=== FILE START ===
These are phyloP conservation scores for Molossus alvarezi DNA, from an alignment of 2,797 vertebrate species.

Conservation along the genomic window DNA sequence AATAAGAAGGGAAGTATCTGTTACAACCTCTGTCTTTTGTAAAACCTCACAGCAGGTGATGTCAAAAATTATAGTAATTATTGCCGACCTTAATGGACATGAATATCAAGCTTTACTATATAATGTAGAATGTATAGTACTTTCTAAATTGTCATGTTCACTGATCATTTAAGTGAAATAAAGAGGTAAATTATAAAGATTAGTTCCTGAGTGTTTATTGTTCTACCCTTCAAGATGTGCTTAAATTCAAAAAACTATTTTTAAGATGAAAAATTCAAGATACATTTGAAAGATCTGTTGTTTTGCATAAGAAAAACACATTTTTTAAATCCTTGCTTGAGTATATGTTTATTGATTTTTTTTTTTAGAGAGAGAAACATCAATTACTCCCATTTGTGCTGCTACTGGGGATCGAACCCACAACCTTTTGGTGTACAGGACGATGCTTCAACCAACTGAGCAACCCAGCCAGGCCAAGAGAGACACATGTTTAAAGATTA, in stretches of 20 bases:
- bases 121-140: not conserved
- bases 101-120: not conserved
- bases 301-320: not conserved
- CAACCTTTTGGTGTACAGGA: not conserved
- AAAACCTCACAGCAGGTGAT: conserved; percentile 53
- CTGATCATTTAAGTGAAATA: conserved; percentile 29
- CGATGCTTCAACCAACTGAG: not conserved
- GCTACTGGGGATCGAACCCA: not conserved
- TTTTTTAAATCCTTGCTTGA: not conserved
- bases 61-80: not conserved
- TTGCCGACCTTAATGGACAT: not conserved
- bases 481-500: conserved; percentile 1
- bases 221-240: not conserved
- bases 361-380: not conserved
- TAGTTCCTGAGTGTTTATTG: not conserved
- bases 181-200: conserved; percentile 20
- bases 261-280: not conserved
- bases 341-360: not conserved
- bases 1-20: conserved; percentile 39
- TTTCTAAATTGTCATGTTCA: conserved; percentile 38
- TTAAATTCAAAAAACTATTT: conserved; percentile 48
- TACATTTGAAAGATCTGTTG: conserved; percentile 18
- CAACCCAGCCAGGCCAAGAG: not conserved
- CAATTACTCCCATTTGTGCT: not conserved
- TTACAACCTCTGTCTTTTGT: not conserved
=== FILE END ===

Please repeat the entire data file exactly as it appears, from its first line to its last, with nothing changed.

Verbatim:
These are phyloP conservation scores for Molossus alvarezi DNA, from an alignment of 2,797 vertebrate species.

Conservation along the genomic window DNA sequence AATAAGAAGGGAAGTATCTGTTACAACCTCTGTCTTTTGTAAAACCTCACAGCAGGTGATGTCAAAAATTATAGTAATTATTGCCGACCTTAATGGACATGAATATCAAGCTTTACTATATAATGTAGAATGTATAGTACTTTCTAAATTGTCATGTTCACTGATCATTTAAGTGAAATAAAGAGGTAAATTATAAAGATTAGTTCCTGAGTGTTTATTGTTCTACCCTTCAAGATGTGCTTAAATTCAAAAAACTATTTTTAAGATGAAAAATTCAAGATACATTTGAAAGATCTGTTGTTTTGCATAAGAAAAACACATTTTTTAAATCCTTGCTTGAGTATATGTTTATTGATTTTTTTTTTTAGAGAGAGAAACATCAATTACTCCCATTTGTGCTGCTACTGGGGATCGAACCCACAACCTTTTGGTGTACAGGACGATGCTTCAACCAACTGAGCAACCCAGCCAGGCCAAGAGAGACACATGTTTAAAGATTA, in stretches of 20 bases:
- bases 121-140: not conserved
- bases 101-120: not conserved
- bases 301-320: not conserved
- CAACCTTTTGGTGTACAGGA: not conserved
- AAAACCTCACAGCAGGTGAT: conserved; percentile 53
- CTGATCATTTAAGTGAAATA: conserved; percentile 29
- CGATGCTTCAACCAACTGAG: not conserved
- GCTACTGGGGATCGAACCCA: not conserved
- TTTTTTAAATCCTTGCTTGA: not conserved
- bases 61-80: not conserved
- TTGCCGACCTTAATGGACAT: not conserved
- bases 481-500: conserved; percentile 1
- bases 221-240: not conserved
- bases 361-380: not conserved
- TAGTTCCTGAGTGTTTATTG: not conserved
- bases 181-200: conserved; percentile 20
- bases 261-280: not conserved
- bases 341-360: not conserved
- bases 1-20: conserved; percentile 39
- TTTCTAAATTGTCATGTTCA: conserved; percentile 38
- TTAAATTCAAAAAACTATTT: conserved; percentile 48
- TACATTTGAAAGATCTGTTG: conserved; percentile 18
- CAACCCAGCCAGGCCAAGAG: not conserved
- CAATTACTCCCATTTGTGCT: not conserved
- TTACAACCTCTGTCTTTTGT: not conserved